i mean how many years did it take you to master the bench press for example? Alot of trial and error. Learning is a series of mistakes. Maximizing one's potential takes a lifetime of patience and tenacity.

and plenty of results! :D

What's right and wrong is per individual basis adn what was right last month(s) ago isn't necessarily right at the moment. The body is just as dynamic in its change as the workouts.

531 can constantly be adapted to force a change and get solid results...

Don't need the book but if you're looking for more info and wendler's thoughts, etc. it's worth the purchase if only to get the ideas and views of one of the greats.

huskybear
11-10-2009, 11:23 AM
Don't need the book but if you're looking for more info and wendler's thoughts, etc. it's worth the purchase if only to get the ideas and views of one of the greats.


Most people who don't buy the book do it wrong. A lot of people who buy it do it wrong also.

2 great points here...


I think the book was by far the best investment for me... I read all I could about the 5/3/1, started a program and was doing well - to a point, but then the wheels came off - since I got the book and read it a couple of times, my program has come together and I feel better about my training... and progress seems to be coming back again... I figured out what I was doing wrong and was able to fix it based on the book and some more intelligent question here...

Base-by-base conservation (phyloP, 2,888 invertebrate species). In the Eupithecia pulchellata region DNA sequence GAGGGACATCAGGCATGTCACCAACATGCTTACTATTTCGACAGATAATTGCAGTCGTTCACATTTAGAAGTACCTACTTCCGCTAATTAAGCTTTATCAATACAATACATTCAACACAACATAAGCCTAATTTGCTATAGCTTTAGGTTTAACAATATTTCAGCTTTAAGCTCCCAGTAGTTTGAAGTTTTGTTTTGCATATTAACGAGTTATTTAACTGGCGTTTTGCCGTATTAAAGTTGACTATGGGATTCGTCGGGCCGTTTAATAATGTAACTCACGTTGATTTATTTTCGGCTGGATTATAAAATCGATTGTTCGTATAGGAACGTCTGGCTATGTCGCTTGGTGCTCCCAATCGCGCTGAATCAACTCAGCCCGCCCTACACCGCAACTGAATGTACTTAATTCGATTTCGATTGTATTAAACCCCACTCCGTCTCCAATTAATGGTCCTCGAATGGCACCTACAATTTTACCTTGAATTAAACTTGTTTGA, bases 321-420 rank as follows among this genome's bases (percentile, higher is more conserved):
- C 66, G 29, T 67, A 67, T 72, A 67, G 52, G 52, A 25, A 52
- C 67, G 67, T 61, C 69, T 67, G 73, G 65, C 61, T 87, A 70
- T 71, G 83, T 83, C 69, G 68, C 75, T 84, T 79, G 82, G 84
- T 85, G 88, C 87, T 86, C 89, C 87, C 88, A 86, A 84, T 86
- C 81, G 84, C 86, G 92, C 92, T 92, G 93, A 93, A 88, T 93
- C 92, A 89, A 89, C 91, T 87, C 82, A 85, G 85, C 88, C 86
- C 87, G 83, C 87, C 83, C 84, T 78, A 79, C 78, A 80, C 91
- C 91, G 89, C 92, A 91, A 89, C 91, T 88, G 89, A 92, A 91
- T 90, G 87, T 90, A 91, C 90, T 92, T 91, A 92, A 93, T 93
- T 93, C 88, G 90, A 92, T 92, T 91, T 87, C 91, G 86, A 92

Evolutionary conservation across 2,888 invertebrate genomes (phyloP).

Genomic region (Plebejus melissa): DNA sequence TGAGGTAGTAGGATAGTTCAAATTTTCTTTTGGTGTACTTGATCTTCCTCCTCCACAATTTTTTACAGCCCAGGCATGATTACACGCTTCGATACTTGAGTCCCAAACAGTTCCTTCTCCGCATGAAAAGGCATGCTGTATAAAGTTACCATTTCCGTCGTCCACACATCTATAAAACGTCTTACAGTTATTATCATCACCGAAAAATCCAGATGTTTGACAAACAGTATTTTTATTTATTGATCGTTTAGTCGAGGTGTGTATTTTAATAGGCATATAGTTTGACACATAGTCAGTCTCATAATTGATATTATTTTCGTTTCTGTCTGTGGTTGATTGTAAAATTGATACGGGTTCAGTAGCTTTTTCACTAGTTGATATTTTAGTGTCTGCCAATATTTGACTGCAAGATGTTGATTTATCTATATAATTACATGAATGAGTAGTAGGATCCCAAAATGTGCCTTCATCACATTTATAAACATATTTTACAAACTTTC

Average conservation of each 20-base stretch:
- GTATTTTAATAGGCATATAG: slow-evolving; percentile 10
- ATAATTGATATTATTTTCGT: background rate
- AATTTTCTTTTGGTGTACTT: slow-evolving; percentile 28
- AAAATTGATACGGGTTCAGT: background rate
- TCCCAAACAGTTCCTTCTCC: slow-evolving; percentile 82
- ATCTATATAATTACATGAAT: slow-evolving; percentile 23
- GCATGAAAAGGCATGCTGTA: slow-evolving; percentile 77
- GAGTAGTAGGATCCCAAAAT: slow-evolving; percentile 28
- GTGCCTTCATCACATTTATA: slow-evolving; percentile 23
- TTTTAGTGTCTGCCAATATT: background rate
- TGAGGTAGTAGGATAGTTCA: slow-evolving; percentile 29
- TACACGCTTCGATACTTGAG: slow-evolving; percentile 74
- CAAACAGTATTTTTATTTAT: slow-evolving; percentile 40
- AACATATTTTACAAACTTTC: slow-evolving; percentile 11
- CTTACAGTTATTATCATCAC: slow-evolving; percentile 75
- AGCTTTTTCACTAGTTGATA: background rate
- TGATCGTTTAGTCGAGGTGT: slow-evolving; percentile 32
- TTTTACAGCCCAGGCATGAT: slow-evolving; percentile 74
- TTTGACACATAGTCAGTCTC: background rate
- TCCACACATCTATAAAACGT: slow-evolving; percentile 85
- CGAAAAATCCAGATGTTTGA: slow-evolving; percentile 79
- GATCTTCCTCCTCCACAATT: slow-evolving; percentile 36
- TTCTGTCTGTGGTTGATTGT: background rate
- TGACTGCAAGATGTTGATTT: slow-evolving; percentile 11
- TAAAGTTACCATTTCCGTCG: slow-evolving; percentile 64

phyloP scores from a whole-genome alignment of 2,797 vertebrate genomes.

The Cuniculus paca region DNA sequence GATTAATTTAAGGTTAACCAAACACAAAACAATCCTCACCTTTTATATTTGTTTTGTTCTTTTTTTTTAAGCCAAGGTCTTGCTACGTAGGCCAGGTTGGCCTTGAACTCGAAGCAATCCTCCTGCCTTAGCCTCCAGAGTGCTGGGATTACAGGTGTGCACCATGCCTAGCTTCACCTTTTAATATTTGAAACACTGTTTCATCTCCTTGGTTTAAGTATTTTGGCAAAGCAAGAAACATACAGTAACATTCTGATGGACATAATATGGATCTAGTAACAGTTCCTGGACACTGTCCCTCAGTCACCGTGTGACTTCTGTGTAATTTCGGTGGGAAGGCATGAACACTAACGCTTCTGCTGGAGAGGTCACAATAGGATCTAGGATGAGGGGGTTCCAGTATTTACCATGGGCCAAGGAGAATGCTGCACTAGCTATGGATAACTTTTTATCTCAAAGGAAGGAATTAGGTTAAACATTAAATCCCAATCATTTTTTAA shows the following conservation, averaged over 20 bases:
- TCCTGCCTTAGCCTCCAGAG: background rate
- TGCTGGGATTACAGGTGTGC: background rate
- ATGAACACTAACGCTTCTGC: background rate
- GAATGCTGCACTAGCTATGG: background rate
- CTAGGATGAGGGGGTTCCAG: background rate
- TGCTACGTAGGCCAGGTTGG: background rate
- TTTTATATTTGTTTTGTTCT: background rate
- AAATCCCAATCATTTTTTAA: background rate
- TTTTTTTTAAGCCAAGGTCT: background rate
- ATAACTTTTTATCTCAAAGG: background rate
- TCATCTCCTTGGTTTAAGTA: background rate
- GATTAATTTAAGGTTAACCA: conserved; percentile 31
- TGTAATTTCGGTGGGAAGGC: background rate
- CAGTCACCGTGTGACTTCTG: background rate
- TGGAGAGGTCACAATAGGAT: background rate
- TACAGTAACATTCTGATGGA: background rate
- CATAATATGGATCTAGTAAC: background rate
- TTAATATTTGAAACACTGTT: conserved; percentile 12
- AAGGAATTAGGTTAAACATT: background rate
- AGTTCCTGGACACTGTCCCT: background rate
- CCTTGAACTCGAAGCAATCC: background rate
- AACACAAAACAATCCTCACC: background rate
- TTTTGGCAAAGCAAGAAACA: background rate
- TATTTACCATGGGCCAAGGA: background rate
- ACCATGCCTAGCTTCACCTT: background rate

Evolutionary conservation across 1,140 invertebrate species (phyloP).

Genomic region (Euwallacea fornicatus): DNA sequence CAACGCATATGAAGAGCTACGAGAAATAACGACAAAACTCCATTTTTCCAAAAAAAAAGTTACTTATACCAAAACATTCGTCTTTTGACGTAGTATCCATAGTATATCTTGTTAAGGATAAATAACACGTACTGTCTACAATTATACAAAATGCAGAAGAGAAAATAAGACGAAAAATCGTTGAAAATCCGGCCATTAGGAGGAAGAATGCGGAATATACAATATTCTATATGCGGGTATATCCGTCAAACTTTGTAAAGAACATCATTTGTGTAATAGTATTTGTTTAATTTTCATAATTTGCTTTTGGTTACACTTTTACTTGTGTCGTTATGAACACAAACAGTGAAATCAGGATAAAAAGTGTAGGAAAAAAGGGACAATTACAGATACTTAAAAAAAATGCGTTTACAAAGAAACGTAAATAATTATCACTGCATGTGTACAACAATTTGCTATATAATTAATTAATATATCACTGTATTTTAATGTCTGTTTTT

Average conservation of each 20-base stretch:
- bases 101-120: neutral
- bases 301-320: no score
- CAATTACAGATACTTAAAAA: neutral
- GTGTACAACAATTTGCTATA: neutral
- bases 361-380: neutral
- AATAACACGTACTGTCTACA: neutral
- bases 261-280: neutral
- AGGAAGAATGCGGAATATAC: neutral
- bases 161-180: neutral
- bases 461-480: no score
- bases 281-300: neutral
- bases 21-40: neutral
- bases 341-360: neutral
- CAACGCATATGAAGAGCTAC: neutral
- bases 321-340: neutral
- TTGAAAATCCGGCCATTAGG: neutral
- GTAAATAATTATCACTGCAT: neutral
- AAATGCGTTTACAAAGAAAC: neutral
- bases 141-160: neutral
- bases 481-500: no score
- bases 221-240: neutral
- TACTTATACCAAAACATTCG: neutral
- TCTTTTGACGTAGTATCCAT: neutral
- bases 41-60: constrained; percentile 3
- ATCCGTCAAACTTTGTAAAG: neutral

I think I'm an intermediate lifter, and I think what makes the program work for advanced lifters is they have a better understanding of their training and know what accessories to employ and how... while still have a great plan in place with the mandatory deload for the main lifts

If I'm not mistaken, Wendler used this program with a beginner maybe intermediate lifter with great results, and if you look at a lot of logs here - I'm thinking Vin's log - you'll see how an advanced lifter incorporated it with success also.

My 0.02... no refunds :evillaugh:

douglasoh5
11-10-2009, 11:41 AM